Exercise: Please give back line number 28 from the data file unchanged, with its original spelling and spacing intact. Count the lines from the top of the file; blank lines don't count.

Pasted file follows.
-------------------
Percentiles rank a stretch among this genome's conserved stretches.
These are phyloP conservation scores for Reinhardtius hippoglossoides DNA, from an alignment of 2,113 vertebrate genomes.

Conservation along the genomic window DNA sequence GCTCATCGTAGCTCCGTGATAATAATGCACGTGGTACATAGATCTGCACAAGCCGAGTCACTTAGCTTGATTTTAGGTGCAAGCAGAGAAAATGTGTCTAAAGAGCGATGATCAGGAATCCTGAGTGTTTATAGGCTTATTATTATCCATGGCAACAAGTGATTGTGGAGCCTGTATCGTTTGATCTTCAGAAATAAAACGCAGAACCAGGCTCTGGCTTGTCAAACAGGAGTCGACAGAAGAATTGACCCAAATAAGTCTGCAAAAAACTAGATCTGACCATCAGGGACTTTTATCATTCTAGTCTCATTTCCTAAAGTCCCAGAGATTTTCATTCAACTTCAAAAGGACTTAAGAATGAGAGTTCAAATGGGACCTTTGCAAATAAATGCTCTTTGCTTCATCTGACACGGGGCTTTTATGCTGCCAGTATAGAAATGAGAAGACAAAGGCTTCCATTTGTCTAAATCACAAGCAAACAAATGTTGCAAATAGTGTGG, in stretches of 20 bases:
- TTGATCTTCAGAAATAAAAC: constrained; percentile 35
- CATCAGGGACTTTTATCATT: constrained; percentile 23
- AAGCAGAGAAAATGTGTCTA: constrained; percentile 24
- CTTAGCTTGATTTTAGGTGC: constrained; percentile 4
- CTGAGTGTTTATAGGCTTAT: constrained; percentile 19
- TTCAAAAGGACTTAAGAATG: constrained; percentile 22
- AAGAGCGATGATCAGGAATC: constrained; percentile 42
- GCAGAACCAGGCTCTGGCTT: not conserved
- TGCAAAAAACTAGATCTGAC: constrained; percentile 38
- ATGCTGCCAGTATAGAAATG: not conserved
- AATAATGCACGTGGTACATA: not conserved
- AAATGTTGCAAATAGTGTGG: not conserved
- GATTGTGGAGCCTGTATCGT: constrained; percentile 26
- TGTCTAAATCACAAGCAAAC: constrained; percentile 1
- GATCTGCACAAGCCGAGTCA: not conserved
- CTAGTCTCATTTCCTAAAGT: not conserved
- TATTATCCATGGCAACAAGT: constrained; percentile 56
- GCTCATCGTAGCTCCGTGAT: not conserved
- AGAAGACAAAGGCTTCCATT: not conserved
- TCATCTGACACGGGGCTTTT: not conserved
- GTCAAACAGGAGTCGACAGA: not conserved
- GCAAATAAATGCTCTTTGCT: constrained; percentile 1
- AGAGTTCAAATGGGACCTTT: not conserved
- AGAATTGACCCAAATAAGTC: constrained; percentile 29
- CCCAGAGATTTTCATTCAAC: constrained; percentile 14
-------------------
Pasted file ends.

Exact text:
- CCCAGAGATTTTCATTCAAC: constrained; percentile 14